a. We desire to create, just as God rejoiced in the act of creation, “It is good!”
    b. We are made for community, just as God Himself forms community as “is” community
    c. We desire to give, just as God enjoyed giving life and the earth to us
    d. We reach our intended design when we are filled with the Holy Spirit and have the “mind of Christ in us”
    Work as it was before the Fall
  • 11. We were Created to Work as Stewards on the Earth
    a. God is the landlord; He owns everything (Ps. 8:3-6; 24:1)
    b. As God’s stewards, we do not own anything, but have responsibilities
    c. As steward, we cannot be exploiters, but caretakers
    d. Whatever our calling (or talent), we all work for His pleasure.
    e. Some stewards are given more responsibility than others (Matt 25:15-18)
    f. We were created to do significant things
    g. As stewards we are called to work within four God- given institutions: Before the Fall---work and family; After the Fall---government and church. All are equally important.
    Work as it was before the Fall
  • 12. The Three Principles in Genesis 3:
    Adam and Eve were designed by God (in His image. Vs y ‘yatsar’ = formed” or “fashioned” for beauty, utility and function. Our design is our giftedness (enables us to add value to the world), the thing we most love to do, instinctively do, born to do. (Gen 2:7, Ps 139: 13-16, Eph. 2:10
    Adam and Eve used their gifts in the garden (Gen. 2:4-25). God brought the animals to Adam for naming (naming = an act of subduing and having dominion.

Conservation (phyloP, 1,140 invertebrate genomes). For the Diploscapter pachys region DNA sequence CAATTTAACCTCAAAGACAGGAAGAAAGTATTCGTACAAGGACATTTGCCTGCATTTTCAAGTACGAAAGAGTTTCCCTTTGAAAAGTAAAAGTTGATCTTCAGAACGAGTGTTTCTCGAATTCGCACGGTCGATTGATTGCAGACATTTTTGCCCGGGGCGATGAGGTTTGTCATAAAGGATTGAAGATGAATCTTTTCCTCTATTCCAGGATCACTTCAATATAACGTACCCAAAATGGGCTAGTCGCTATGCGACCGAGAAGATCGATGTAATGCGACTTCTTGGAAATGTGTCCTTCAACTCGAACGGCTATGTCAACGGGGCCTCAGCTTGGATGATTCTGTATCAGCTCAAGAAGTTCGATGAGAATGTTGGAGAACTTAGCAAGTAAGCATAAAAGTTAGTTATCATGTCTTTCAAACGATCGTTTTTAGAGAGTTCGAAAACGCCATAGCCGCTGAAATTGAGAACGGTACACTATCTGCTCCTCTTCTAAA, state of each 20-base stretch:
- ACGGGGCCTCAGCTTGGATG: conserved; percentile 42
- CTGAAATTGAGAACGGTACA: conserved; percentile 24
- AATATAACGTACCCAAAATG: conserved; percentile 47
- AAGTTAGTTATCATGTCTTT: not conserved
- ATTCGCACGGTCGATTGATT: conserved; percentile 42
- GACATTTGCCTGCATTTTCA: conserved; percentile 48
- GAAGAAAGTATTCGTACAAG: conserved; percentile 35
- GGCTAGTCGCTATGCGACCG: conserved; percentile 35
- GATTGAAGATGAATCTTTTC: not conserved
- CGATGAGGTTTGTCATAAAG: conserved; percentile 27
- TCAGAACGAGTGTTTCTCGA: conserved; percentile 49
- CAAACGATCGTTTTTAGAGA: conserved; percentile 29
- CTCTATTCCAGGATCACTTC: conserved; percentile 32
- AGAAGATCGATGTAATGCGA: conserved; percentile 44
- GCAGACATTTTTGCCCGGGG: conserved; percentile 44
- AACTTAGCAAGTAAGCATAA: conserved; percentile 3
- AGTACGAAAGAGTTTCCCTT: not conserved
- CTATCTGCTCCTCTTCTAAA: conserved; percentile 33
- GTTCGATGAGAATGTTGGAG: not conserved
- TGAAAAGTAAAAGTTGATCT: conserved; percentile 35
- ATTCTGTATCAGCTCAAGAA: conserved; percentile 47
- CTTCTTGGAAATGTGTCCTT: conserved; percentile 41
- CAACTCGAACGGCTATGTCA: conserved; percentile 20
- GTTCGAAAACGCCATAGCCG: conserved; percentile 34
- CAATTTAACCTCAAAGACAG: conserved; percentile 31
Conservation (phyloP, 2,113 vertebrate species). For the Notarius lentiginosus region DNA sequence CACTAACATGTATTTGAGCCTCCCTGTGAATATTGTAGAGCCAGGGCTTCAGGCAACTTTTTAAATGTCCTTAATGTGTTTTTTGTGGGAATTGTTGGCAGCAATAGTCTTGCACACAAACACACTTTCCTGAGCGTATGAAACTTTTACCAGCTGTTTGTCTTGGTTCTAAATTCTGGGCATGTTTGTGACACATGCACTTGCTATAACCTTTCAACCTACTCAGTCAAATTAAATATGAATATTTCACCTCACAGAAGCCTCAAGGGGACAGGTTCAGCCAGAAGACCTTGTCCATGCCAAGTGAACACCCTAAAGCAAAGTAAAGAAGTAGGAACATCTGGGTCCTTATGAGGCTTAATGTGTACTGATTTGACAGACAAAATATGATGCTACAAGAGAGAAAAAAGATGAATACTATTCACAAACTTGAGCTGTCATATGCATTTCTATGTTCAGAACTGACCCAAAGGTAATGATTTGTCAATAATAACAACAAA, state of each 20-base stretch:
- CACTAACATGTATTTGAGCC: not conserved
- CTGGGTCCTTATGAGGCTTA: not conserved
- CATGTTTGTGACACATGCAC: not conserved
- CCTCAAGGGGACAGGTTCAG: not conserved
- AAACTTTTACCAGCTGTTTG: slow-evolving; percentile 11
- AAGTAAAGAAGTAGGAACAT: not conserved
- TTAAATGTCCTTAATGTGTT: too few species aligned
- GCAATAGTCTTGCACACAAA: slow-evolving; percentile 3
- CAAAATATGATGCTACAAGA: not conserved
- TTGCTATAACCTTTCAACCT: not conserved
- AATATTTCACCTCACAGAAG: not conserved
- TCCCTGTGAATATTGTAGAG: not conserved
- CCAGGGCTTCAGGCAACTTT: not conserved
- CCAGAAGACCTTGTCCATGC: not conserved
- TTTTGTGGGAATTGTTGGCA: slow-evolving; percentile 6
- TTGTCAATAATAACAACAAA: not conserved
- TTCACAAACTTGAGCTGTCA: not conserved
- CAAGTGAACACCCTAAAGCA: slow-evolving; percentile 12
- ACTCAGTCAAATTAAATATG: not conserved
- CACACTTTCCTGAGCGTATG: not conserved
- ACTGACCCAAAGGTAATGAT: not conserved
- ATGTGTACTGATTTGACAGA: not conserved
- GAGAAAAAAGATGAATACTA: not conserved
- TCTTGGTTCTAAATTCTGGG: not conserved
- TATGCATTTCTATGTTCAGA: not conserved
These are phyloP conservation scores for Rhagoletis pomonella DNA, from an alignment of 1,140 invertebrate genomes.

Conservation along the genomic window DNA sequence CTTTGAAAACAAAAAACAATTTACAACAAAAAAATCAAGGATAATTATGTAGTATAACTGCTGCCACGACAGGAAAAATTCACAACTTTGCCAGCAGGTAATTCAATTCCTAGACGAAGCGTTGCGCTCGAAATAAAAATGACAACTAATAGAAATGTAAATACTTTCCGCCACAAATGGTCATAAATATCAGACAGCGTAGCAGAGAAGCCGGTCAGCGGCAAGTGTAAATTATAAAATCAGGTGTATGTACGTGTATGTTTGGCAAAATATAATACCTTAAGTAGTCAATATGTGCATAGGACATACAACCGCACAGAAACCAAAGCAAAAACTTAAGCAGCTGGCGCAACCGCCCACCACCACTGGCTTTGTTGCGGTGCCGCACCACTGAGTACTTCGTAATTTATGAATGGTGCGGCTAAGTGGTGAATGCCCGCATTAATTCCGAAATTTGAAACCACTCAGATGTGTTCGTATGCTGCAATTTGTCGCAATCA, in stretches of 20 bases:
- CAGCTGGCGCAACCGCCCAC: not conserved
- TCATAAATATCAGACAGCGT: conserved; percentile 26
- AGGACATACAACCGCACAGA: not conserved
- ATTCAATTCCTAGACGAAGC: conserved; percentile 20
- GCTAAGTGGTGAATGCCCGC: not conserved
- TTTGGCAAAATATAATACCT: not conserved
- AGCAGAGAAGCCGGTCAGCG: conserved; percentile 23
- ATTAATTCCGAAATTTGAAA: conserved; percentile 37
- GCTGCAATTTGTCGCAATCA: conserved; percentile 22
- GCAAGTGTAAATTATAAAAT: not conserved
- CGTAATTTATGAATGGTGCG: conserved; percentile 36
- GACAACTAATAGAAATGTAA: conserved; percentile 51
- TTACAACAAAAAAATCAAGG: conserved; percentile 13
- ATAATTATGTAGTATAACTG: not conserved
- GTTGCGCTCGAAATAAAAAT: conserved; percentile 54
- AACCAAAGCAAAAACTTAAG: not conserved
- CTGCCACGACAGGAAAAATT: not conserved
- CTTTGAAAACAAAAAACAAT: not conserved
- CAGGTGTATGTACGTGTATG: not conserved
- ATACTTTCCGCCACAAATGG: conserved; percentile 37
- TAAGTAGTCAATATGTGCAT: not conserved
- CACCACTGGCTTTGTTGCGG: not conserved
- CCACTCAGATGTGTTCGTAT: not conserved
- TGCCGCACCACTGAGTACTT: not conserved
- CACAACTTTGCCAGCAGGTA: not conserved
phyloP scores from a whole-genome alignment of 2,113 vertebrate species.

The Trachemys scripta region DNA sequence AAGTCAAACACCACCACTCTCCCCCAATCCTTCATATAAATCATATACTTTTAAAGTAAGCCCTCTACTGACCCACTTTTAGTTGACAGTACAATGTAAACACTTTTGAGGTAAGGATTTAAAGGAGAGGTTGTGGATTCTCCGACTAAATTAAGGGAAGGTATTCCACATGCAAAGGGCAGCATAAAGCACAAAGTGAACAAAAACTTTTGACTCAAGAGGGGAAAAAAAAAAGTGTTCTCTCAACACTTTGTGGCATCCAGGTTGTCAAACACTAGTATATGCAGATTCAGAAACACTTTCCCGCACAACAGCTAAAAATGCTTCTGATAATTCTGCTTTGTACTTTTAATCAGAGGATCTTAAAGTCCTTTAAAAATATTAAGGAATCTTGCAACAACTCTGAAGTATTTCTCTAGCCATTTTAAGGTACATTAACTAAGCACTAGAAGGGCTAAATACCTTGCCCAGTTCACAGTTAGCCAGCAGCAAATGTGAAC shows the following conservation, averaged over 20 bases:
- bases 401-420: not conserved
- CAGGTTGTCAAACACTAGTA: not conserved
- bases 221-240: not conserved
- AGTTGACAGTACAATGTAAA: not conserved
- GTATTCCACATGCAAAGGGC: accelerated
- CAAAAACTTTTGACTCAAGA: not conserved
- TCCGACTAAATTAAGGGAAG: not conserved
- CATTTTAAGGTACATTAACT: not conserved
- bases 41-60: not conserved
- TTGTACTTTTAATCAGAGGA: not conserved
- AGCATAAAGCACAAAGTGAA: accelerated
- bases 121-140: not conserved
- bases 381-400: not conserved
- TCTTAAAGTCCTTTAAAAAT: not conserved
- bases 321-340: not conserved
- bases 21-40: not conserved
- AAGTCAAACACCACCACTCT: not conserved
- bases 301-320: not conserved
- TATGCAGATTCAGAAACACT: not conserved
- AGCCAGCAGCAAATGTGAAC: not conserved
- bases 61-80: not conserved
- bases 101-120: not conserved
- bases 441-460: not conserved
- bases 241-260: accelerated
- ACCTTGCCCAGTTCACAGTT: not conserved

Adam and Eve saw their gifts as purposeful for God
    Work before the Fall, cont’d
  • 13. 1. Work (group work is business)
    • To work with and care for the earth and all life forms
    • 14. To be creative like our God
    • 15. To do great things in partnership with God
    • 16. To have joy.
    2. Family
    • To be headed by the union of a man and a woman who become one body
    • 17. To procreate
    • 18. To pass on values and faith from generation to generation
    • 19. To have joy
    God-ordained Institutions
  • 20. 3. Government
    • To organize initiatives for the well-being and safety of people
    • 21. T0 set limits and standards (laws) for people to live and work
    • 22. To maintain justice and extracting revenge by punishing wrong-doers
    4. Church
    • To spread the good news of the Gospel
    • 23. To serve as the presence of God’s rule on earth
    • 24. To be a light to the world
    • 25. To act as an agent for reconciliation between God and humans
    • 26. To make disciples, resourcing and commissioning to ministry those who are called to work in the other God-ordained institutions
    God-ordained Institutions, cont’d
  • 27. We are all familiar with the “Redemption” Mandate, that is, to “go into the world and to preach the Gospel to every creature.
    But sadly, we ignore the “Creation” Mandate (sometimes called, the “Cultural” Mandate) to
    Tend the garden (our earth) Gen 2:15
    Name the animals (subdue it for our good and God’s glory) Gen 2:20
    Proliferate (fill it with beautiful and creative life) Gen 1:28
    In other words, we help God finish the creation (to give “added value” to it.
    The Creative and the Redemptive Mandates
  • 28. Conclusions:
    People are essentially built by God to create “value”
    People are intended to work in and for community with God and other people (“it is not good for man to be alone”—Gen 2:18-19)
    Work becomes the sphere of activity dedicated to value creation and thus it is fundamentally a spiritual activity or at least should be.
    The Westminster Shorter Catechism says: “Man’s chief end is to glorify God and enjoy Him forever”. This is expressed in all areas of life.
    The Creation Mandate, cont’d
  • 29. The Creation Mandate preceded the Redemption Mandate in the following ways:
    Your work matters to God (“it was very good”). He wants us, in his image to do “good work”